November 2009

Bright Idea: Give Youth a 'Safe Place' to Go

A restaurant, a fire station or a library could save a young person’s life. In more than 1,500 communities across the nation, these and other sites have been designated “Safe Place locations” where young people can go when they have nowhere else to go. Safe Place sites provide emergency assistance to youth who are homeless or abused or who have clashed with their families.

Primary Sources: Preventing and Responding to Youth Homelessness

Youth homelessness is strongly associated with living in poverty, not finishing school, not having a job, being in foster care or the juvenile justice system, getting pregnant or having a child, drinking and using drugs, and having poor mental and physical health. All of those factors are important for youth workers to recognize and address, as the authors of Covenant House Institute’s "National Youth Status Report" have pointed out (April 2009).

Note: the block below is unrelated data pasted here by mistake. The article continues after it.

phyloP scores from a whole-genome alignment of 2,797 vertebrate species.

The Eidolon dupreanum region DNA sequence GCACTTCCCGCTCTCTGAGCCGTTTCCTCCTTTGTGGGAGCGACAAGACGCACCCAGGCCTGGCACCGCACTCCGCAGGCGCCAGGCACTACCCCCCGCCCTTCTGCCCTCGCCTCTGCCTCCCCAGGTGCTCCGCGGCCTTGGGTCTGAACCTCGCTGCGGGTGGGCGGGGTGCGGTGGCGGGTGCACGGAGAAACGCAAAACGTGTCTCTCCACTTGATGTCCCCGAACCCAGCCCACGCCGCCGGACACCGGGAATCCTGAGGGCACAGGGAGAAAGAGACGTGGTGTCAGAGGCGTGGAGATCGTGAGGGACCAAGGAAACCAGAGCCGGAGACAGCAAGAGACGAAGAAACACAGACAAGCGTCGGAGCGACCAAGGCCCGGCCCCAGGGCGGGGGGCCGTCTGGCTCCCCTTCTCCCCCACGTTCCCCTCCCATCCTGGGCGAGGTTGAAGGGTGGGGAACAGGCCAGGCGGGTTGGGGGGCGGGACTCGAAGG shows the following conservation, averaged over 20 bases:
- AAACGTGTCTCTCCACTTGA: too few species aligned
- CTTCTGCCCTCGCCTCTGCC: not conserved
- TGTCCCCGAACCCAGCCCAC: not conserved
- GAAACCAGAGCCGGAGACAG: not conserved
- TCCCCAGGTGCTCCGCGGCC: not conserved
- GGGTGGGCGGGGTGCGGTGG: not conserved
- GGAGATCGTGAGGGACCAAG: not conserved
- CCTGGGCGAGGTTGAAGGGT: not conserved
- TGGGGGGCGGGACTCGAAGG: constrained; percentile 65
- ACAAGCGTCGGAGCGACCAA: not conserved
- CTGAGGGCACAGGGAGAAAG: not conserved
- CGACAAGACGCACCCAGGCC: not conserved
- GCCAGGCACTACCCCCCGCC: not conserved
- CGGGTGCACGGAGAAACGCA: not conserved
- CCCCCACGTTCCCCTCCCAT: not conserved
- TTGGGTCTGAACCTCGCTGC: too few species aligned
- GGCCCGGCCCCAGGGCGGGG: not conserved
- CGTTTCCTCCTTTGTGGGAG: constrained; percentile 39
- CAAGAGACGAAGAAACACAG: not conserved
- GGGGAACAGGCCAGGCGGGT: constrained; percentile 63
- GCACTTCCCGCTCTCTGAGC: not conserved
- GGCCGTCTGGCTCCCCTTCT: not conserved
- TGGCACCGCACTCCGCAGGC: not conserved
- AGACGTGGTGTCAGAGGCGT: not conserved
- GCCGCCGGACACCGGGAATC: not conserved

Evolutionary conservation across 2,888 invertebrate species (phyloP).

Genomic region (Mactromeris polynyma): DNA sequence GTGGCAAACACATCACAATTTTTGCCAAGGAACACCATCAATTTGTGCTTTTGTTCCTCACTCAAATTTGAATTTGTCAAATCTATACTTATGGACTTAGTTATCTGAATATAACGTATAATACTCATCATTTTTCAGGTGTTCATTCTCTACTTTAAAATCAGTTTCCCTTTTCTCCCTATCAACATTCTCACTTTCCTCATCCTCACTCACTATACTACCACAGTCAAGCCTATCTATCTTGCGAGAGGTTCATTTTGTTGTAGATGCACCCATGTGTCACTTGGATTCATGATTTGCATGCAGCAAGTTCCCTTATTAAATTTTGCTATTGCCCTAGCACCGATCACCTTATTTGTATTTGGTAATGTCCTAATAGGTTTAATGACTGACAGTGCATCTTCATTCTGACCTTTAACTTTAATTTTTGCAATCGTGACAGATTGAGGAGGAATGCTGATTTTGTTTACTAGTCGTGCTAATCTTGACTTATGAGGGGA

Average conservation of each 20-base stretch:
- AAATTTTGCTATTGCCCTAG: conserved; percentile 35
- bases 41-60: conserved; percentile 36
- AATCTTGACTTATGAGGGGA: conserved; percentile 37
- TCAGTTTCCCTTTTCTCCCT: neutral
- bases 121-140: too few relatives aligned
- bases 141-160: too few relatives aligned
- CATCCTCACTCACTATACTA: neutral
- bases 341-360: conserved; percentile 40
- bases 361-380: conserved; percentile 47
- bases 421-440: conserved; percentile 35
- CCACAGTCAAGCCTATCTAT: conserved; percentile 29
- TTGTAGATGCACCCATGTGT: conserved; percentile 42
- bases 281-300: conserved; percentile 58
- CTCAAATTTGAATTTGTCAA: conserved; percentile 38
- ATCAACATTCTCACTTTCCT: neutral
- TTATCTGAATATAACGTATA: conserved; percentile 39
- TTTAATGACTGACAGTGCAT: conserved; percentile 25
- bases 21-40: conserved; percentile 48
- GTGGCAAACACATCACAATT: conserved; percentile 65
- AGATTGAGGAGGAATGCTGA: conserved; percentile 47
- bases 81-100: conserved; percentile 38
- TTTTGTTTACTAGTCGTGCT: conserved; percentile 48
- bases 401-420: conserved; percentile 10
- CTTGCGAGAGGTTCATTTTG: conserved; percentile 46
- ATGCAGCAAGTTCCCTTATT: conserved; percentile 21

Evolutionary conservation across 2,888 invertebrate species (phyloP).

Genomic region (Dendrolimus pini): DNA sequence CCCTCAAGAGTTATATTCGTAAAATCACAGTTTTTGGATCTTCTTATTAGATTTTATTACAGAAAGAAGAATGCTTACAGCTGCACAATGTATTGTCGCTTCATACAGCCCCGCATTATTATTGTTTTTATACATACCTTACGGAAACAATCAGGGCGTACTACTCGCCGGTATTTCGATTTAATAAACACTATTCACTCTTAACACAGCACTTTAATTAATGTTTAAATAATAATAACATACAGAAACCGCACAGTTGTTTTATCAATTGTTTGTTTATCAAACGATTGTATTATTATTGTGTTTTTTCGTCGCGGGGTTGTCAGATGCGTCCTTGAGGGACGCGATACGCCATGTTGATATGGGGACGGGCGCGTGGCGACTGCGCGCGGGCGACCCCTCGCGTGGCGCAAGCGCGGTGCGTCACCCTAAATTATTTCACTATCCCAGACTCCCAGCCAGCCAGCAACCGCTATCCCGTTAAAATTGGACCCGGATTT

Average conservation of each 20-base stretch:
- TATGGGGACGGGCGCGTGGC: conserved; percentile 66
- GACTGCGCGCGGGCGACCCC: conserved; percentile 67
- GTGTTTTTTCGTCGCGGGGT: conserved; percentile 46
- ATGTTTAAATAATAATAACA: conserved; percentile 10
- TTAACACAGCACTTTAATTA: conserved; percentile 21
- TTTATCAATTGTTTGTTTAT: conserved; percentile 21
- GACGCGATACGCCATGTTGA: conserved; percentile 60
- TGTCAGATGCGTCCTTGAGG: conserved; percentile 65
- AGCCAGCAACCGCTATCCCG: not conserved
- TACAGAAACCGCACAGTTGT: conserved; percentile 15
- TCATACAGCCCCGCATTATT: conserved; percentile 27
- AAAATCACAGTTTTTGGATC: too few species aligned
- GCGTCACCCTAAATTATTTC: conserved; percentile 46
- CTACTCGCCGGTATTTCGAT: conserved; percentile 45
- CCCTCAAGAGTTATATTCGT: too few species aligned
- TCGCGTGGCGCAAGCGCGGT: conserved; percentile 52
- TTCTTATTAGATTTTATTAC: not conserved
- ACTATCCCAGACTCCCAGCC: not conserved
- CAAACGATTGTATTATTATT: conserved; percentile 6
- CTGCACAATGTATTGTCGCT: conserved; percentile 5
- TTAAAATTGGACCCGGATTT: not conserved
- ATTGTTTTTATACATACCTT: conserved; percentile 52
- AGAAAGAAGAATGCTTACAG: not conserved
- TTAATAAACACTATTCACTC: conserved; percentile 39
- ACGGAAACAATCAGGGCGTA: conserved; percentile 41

Right on the Money: Get Everyone in on Grant Writing

In these tough economic times, hiring a full-time grant writer or using a consultant may not make the most financial sense. As an alternative, small nonprofits can tap into the talents of their staff to put together grant proposals.

“What you ultimately want is to use your staff’s greatest strengths,” says Kristen Valentine, chief fundraiser for Bread for the City, a social service agency in Washington. “You want to find out what people do well and have them do it.”

National Clearinghouse on Families & Youth | 5515 Security Lane, Suite 800 | North Bethesda, MD 20852 | (301) 608-8098 |